E-Waste Recycling Rates on the Rise as Consumers Banned from Disposal

First E-Waste Recycling Report Shows New York State Laws Paying Dividends

The New York State Department of Environmental Conservation’s initial E-Waste Recycling Report, has found that over 318 million pounds of e-waste waste collected from 2011 through 2014.

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The New York State Department of Environmental Conservation’s (NYSDEC) initial E-Waste Recycling Report, has found that over 318 million pounds (144,000 metric tonnes) of e-waste waste collected from 2011 through 2014.


The report, which details the implementation success of the New York State Electronic Equipment Recycling and Reuse Act, provides an evaluation of the initial progress during 2011-2012 on implementing the Act, outlining the program's strengths and challenges, and providing recommendations for future improvements.

The inaugural report for 2011-2012 establishes the baseline data collection methods DEC has developed to establish the recycling and reuse rates in the state for covered electronic equipment (CEE).

The DEC said that it highlighted initial compliance with the program and provides recommendations for changes to enhance implementation.

According to the department the NYS Electronic Recycling and Reuse Act delivered both positive environmental and economic results in 2011 and 2012.

The total amount of CEE collected by manufacturers for recycling or reuse during the 2011 reporting period (April 1, 2011 - December 31, 2011) was 44.8 million pounds (20,300 tonnes) , which equates to an approximate 2.3 pounds (1.05 kg) per capita statewide collection rate.

During calendar year 2012, the total amount of CEE collected by manufacturers for recycling or reuse increased to 77.5 million pounds (34,000 tonnes) which equates to an approximate 4 pounds (1.8 kg) per capita statewide collection rate.


The  DEC noted that the significant increase in e-waste collected for recycling or reuse from NYS consumers in 2011 and in 2012 was more than in any previous year for which records are available, and that trend has continued in recent years.

The department said that data for 2013-2014 will soon be published, and will also show that the collection rate of NYS consumers' e-waste has increased steadily since the Act became effective in 2011. Initial data shows the state collected 99.5 million pounds in 2013 and 96.7 million in 2014.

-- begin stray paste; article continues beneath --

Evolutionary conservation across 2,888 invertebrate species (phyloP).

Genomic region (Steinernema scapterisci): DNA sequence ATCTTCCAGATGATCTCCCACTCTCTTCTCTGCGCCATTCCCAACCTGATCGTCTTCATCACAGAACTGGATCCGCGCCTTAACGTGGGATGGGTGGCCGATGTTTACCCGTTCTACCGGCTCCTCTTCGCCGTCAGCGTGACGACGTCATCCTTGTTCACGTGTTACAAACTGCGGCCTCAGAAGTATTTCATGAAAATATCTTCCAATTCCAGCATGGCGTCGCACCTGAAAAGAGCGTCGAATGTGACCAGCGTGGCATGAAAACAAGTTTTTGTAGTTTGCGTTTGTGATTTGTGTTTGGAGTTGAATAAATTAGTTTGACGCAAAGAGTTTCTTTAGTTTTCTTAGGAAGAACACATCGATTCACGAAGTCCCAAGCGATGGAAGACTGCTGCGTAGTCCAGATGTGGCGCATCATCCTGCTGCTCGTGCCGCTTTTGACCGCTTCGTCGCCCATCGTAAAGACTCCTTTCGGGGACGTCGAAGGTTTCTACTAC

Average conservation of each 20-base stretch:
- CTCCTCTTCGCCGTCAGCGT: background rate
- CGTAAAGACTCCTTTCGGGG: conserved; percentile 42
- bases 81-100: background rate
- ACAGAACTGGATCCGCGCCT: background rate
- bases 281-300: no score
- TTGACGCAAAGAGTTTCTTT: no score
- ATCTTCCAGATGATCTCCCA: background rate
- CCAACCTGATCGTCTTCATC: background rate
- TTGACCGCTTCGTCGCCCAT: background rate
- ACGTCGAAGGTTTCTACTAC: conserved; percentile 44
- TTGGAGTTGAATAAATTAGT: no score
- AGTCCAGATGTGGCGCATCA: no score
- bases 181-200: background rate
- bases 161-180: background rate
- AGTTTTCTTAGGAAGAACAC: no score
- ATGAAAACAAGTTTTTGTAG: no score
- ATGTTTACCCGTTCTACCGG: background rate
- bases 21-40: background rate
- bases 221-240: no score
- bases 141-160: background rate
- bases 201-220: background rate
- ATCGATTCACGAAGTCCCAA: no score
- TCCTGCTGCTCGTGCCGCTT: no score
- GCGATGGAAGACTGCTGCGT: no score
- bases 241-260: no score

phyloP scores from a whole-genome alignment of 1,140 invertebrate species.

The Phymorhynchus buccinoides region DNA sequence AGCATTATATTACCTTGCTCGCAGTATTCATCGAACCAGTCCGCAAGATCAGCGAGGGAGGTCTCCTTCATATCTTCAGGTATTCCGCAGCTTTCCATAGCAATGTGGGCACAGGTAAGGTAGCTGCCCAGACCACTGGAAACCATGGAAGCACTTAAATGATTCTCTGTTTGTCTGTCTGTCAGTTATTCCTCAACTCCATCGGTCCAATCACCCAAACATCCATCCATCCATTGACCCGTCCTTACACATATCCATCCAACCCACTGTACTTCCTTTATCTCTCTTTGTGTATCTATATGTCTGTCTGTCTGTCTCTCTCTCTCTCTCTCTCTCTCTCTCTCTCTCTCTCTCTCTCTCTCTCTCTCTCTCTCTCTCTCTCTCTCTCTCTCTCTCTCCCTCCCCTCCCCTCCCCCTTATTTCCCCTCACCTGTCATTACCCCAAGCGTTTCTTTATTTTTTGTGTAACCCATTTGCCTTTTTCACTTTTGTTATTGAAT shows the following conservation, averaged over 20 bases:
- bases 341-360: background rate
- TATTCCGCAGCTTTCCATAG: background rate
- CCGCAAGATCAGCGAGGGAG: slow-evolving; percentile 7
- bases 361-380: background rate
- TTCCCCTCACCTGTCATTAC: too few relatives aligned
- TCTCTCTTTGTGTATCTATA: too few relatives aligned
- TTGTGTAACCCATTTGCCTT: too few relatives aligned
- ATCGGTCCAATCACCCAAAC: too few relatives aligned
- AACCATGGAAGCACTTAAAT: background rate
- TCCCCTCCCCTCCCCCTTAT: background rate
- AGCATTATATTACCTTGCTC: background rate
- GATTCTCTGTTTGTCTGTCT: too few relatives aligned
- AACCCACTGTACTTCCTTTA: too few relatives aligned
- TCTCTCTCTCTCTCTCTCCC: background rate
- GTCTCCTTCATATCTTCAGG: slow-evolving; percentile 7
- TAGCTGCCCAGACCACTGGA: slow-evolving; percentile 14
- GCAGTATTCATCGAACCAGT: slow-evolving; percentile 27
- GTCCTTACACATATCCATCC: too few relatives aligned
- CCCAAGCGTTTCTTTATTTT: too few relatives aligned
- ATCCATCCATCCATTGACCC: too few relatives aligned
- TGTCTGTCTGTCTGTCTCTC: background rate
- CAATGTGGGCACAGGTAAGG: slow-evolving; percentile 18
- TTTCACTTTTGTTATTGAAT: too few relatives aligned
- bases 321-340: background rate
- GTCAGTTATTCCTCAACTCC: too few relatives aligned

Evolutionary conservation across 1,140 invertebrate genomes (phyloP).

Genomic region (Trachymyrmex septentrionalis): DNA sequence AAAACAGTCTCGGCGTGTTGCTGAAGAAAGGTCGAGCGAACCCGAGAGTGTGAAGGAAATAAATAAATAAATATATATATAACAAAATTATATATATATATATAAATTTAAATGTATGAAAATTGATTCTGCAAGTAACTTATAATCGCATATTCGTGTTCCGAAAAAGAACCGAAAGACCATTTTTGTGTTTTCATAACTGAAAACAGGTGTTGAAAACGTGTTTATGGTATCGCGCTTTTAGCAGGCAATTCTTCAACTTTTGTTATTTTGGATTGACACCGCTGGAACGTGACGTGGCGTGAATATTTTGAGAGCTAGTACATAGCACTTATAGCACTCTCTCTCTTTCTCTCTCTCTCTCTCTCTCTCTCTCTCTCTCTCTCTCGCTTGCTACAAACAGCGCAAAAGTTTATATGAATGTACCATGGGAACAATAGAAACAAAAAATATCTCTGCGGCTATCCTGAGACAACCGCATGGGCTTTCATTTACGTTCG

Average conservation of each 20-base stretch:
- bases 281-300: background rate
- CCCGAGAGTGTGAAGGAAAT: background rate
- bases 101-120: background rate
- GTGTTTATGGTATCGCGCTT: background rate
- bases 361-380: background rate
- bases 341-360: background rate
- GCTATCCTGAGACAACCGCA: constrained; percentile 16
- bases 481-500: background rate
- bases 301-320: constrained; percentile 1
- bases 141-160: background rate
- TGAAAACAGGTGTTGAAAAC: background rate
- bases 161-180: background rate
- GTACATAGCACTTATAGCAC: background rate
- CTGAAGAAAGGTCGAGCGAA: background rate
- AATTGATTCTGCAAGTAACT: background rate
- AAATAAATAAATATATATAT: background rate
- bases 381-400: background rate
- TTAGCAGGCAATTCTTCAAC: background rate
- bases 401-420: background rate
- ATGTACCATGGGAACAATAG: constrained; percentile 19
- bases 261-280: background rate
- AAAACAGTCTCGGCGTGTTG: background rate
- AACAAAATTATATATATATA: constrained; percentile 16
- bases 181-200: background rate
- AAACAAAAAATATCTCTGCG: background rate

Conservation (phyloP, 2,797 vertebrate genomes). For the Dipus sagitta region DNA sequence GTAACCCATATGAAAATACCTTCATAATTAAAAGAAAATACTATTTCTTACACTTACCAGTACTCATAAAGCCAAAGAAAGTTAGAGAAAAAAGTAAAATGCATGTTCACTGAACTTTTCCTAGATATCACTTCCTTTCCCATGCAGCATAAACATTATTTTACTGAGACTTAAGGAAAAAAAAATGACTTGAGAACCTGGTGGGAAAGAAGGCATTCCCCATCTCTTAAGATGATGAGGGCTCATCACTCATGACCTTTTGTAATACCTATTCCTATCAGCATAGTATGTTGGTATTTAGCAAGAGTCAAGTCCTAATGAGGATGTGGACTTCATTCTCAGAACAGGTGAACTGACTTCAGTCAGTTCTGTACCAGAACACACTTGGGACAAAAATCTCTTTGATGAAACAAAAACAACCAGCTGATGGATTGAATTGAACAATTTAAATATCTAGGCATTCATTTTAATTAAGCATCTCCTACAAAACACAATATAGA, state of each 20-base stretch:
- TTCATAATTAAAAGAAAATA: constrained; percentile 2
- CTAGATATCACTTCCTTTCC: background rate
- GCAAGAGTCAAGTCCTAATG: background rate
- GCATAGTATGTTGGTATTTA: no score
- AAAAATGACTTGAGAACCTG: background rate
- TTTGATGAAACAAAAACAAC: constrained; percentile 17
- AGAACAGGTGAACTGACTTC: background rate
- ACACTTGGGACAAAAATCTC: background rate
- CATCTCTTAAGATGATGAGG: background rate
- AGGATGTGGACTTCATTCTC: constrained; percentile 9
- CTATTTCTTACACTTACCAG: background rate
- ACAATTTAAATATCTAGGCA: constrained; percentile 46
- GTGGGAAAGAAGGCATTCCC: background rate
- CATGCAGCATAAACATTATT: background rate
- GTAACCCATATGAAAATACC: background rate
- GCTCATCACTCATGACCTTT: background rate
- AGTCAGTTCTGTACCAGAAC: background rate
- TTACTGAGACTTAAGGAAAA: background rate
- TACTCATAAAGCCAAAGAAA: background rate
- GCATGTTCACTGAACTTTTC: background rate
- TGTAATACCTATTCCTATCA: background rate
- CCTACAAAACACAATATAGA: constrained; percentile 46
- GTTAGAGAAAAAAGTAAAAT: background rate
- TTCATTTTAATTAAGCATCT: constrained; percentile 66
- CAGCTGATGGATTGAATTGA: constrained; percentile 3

The report also noted the opportunities for business development that have been launched through the recycling or reuse of electronic equipment.

The department explained that it is addressing one of the more recent implementation challenges, which is the collection and recycling of Cathode Ray Tube (CRT) televisions and monitors.

The DEC said that it has focused initial efforts on education of manufacturers, and this year it will be stepping up enforcement to ensure full compliance with the goals of the Act.


It added that it will continue discussions with stakeholders, municipalities, industry and recyclers to develop solutions and improvements to the program to address and improve CRT recycling.

In addition, DEC continues to evaluate manufactures compliance with the Act and are drafting regulations to clarify and strengthen the provisions of the Act, and will also be providing funds to assist municipalities who have been collecting materials outside of the e-waste collection system created by the law.

As of January 1, 2015 all NYS consumers are now required to recycle electronic waste, and are prohibited from disposing of this waste. Under the Act, free and convenient recycling programs for all consumers of the state are required to be provided by electronic equipment manufactures.

"Over the first several years of implementation, New York State has successfully captured hundreds of millions of pounds of e-waste and making electronic equipment manufactures responsible for end of life costs for products covered under the Act, thereby removing this cost from municipal recycling programs," commented acting commissioner Basil Seggos.


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